9. Adjust Fridge and Freezer Temp: Refrigerators eat up the most electricity in the house. Maximize effificiency by keeping the fridge at 37 degrees F and the freezer at 0 degrees F.

10. Stop Junk Mail: More than 100 million trees’ worth of bulk mail arrive in American mail boxes each year – that’s the equivalent of deforesting the entire Rocky Mountain National Park every four months. In a recent post I wrote about how to Stop Junk Mail and Help the Environment. This post will give you websites that can help you stop your unwanted mail.

Recycling Unused Prescription Drugs

Yesterday I read an article in the Oregonian, State seeks to recycle unused prescription drugs, which was about finding a way to recycle unused prescription drugs and make them available to patients who otherwise couldn’t afford them. An estimated 3% of prescription drugs nationwide go unused, lost, ignored, replaced or no longer needed.

During the past decade, 37 states have passed some sort of unused-drug-recycling program. “But as well-intentioned as these efforts are,” a survey by Scientific American found, “practical problems have prevented  widespread implementation of such programs.”

Recycling unused prescription drugs seems like a no-brainer but would you feel comfortable taking medication that was taken home originally by someone else? This is a valid concern.

Monday was the mark of the first legislative hearing to set up a Prescription Drug Repository within the Oregon Board of Pharmacy to redistribute costly unused medications to uninsured patients. Gary Schnabel, executive director of the Pharmacy Board, communicated that the board may eventually support the idea, if lawmakers can resolve practical details about how to guarantee the purity of recycled drugs.

One state to look at would be Oklahoma. In a bit over 5 years the program, which recycles medication from patients in long-term care facilities, has distributed nearly 47,000 unused prescriptions, with a wholesale value of more than $4 million. They accept only unit-dose packaging directly from nursing homes or assisted living facilities and in five years have grown from 3 participating nursing homes to 59.

Some benefits of recycling unused prescription drugs would be that they are being reused, they are not contaminating our water and they would be kept out of the hands of people who would misuse them. But the one question remains, It might be difficult to make people feel confident in what they are taking when they know its been taken away from the pharmacy intended for someone else.

Recycling Bottle Caps

A friend of mine from TheWeekelyBrew.com asked what I knew about recycling bottle caps. So I was thinking about it and I have watched the shows and seen how recycling works but the bottle caps from soda/beer bottles, shampoo, lotion and the like all got pulled aside and tossed into the landfill. So I was thinking why can’t they reuse these? I’m sure they have some value and possibility? So I decided to do some work and I found some ways that we can recycle these bottle caps and save them from going into the landfill.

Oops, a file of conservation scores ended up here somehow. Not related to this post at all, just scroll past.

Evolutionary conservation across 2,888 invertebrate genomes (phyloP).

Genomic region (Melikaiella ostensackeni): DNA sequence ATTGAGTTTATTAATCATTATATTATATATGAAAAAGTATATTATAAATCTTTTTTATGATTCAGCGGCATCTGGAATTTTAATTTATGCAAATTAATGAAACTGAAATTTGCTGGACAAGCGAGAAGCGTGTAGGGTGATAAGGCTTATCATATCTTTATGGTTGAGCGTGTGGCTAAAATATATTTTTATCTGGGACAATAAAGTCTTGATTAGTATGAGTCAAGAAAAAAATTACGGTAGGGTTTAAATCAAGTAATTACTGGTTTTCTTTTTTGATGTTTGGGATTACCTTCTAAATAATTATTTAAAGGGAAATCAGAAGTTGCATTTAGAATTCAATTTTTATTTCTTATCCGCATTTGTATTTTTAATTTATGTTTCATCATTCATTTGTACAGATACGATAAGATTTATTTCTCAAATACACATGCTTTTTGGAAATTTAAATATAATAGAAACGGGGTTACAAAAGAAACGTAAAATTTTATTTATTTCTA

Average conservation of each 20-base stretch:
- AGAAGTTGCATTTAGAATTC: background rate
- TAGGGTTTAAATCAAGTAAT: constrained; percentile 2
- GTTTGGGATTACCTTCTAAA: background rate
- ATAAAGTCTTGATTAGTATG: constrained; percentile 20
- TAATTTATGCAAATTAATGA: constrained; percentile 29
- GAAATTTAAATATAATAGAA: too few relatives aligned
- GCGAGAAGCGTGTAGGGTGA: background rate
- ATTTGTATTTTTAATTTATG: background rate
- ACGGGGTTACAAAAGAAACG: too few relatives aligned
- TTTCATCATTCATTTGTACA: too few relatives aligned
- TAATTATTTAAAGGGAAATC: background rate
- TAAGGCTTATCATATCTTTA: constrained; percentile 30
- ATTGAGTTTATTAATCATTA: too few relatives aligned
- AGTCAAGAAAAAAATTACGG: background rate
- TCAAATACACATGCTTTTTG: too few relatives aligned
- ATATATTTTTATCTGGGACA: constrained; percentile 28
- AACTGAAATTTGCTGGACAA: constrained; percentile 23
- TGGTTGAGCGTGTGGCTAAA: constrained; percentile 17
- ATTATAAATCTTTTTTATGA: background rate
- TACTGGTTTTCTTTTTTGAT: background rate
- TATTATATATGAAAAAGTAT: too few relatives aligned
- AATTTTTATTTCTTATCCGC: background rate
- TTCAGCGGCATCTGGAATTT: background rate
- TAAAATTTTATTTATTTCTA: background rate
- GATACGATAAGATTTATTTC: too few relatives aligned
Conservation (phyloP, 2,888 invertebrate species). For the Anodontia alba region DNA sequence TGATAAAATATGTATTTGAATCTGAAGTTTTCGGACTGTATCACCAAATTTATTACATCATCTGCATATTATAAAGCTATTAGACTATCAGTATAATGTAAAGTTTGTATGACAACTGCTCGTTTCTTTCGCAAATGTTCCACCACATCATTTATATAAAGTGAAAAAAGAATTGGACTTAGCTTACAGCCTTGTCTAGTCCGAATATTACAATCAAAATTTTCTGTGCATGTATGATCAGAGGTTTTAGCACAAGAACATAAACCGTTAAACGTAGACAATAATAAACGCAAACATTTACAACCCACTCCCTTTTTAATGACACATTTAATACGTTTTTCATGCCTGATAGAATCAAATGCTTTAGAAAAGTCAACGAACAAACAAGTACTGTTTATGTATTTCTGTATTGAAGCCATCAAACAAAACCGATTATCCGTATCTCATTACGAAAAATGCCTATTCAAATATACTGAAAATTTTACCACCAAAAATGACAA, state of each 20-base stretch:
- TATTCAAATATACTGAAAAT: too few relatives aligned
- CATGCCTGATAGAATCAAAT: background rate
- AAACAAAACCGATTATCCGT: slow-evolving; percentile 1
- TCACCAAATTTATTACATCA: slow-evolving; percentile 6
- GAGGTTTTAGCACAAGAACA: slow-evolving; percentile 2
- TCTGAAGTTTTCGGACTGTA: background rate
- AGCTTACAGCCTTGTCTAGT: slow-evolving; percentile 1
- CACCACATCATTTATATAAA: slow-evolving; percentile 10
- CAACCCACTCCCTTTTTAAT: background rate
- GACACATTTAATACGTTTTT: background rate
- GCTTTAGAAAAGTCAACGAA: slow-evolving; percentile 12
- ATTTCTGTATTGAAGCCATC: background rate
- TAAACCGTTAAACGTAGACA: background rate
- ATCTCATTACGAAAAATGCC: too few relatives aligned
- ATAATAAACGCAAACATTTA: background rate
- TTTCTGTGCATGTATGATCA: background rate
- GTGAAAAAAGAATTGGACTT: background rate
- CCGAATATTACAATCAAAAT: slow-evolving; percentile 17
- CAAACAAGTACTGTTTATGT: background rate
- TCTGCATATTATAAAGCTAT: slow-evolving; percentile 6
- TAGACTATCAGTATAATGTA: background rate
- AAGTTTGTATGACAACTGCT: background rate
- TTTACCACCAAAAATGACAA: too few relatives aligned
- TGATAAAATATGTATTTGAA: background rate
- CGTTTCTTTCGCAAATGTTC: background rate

Recycle Caps with AvedaAveda is announcing a new recycling initiative that helps extend the current boundaries of recycling and elicit participation from all corners of our community. With the help of our network of salons and stores, in partnership with community schools, we are building a new recycling program for plastic bottle caps in which caps are collected at stores and schools and then sent by Aveda to our recycler where the material is recycled into new caps and containers.

Turn your soda or beer bottle caps into fishing lures. The Bottle Cap Lure Company has been doing this since 2000.

You can sell them on Ebay for pennies a piece. People purchase them for homemade crafts and projects.

Make your own bottle cap thumbtacks or bottle cap magnets. Deep Fried Kudzo offers easy instructions on how to make these.

eHow has some suggestions on how you can recycle old soda/beer bottle caps into something new.

I have heard you can also take your used beer bottle caps back to a local brewery and they will clean and reuse them.

These are just a few of the great ideas out there. If you arent crafty, than start putting them aside to be recycled.

10 Homemade Valentines

I love homemade valentines. I love anything homemade, not only is it eco-friendly and saves you money, but it also means so much more when it has been homemade with love.

1. Make your own little Valentine Book. AE has a tutorial, perfect for your favorite Valentine, aliedwards.typepad.com

2. The Purl Bee has some lovely fabric window Valentines. These would be perfect for your little ones to give to their friends, even great for adding to the top of a Valentine gift. I love the simple sweetness of these.

3. For a kid-friendly Valentine craft, try these Woven Heart Baskets from mothers of inventions.

4. I love these fun Felt Fortune Cookies from Martha Stewart. There is a video in case the written instructions aren’t enough.

5. People come up with the most amazing projects. I love these Valentine Vermin from the Junior Society.

6. Moms in Business have a “That’s Amore! ~ A Valentine’s Day tutorial”. Great for hanging on the door. Homemade with items you already have around the house.

7. For the little girls in your life, decorate their hair with these cute Valentine hair clips. These look fairly easy and oh so cute!

8. Wise Craft has a tutorial on how to make a Rice Pillow for your Valentine. The perfect thing for those sore necks and backs after a long day at work.

9. Ok, I know this tutorial isn’t for Valentines Day but I thought this Fleece + Liberty Scarf tutorial would make a great Valentines gift. Use some pretty floral or whimsical fabrics, and it would be perfect.

10. The Stitching Room has a Thread Holder Tutorial but instead of holding thread these would be great for putting some Hershey Kisses or other chocolates in and giving them to your Valentine.

I know there are so many more Valentine tutorials and craft projects out there, these are just a few to help you get started on your way to a Happy Valentines Day! Enjoy!